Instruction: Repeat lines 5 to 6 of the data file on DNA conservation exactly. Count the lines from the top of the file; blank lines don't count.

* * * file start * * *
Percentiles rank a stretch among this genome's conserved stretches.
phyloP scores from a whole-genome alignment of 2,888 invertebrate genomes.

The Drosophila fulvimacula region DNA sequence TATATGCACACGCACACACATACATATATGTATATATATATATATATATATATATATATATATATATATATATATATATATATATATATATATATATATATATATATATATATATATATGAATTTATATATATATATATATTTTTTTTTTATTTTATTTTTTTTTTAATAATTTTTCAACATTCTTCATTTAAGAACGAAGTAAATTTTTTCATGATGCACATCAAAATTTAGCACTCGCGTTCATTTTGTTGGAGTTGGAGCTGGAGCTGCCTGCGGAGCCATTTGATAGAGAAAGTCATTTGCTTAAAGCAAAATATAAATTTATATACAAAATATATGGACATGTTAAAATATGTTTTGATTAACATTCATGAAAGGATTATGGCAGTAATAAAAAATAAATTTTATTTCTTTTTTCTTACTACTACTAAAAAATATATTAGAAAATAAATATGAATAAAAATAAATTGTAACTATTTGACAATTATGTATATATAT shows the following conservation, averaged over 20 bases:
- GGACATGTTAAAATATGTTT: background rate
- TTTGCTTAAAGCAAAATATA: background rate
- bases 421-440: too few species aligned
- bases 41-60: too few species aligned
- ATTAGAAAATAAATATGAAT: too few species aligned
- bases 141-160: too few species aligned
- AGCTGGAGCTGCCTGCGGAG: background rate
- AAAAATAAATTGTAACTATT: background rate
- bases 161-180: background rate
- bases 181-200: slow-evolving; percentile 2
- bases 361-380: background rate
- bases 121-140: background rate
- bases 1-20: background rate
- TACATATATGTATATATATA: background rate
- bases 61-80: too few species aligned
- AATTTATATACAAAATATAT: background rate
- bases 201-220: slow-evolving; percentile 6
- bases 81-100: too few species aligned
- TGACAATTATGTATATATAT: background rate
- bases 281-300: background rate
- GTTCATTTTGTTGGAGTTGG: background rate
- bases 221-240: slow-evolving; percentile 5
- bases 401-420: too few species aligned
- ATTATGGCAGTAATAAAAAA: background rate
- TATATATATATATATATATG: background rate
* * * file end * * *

- TTTGCTTAAAGCAAAATATA: background rate
- bases 421-440: too few species aligned